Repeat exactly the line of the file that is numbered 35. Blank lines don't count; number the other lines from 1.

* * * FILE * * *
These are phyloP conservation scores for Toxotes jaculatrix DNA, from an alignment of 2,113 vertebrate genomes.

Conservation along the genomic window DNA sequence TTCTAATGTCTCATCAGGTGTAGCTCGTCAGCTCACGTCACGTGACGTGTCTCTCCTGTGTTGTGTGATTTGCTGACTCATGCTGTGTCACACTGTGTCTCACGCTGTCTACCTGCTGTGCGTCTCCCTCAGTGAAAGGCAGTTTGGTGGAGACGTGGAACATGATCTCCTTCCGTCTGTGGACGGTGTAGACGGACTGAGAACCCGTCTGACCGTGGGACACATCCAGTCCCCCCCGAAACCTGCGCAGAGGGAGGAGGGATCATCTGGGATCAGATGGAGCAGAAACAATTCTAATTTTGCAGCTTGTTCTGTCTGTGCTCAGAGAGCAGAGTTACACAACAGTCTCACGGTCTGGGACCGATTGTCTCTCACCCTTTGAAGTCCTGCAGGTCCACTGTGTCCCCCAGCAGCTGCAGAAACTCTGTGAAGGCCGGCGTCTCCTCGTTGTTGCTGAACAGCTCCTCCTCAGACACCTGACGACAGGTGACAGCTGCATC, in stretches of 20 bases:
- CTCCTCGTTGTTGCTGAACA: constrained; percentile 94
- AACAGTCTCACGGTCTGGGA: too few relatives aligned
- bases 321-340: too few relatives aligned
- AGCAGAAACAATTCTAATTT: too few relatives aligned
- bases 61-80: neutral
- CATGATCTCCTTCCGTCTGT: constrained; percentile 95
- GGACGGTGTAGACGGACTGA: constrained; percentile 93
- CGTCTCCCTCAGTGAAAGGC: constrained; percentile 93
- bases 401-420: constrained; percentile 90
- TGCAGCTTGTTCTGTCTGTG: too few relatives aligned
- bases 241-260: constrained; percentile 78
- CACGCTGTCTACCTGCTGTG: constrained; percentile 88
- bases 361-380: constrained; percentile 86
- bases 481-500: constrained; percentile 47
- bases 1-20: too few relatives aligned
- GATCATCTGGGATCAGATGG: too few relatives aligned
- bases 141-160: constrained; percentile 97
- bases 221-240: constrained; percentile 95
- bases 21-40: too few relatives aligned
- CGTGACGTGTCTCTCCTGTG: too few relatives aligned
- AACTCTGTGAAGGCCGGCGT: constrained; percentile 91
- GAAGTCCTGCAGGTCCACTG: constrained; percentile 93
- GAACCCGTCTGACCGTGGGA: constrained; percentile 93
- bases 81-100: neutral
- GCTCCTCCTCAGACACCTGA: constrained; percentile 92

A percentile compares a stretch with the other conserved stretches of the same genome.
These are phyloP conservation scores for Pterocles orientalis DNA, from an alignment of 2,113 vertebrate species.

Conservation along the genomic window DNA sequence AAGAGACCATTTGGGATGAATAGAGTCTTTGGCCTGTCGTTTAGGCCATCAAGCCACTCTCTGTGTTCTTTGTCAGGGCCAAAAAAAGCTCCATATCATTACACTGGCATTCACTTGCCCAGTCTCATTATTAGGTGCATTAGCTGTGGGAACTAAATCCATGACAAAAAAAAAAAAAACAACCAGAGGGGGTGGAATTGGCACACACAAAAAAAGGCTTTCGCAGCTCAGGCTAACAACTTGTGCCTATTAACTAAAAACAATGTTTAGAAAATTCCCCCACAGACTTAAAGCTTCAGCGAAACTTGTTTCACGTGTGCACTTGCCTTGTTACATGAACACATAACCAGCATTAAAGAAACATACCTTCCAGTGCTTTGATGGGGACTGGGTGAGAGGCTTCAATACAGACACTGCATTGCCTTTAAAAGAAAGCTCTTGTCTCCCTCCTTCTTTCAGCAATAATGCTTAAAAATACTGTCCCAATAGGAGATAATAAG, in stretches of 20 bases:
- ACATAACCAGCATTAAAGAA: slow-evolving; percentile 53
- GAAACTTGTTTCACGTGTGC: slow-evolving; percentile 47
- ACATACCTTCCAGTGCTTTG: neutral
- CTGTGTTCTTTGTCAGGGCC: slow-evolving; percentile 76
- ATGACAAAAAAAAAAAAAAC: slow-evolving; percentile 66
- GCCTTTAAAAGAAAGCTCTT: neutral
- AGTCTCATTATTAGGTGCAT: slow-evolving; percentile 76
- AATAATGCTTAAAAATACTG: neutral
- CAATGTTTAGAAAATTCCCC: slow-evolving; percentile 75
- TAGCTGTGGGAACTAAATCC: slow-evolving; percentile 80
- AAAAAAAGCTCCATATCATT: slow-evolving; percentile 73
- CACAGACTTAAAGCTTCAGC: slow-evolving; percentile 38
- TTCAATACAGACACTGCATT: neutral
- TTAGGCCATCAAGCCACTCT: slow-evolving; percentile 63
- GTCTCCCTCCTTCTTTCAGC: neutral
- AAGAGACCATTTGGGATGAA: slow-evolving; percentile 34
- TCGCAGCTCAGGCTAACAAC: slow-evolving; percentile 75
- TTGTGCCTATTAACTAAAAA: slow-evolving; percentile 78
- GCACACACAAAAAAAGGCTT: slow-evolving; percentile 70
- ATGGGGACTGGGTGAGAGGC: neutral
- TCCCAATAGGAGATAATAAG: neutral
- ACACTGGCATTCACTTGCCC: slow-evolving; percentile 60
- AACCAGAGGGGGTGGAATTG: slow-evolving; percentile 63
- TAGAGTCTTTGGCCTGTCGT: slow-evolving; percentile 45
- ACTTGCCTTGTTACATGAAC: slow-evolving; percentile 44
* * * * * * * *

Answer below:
- ATGACAAAAAAAAAAAAAAC: slow-evolving; percentile 66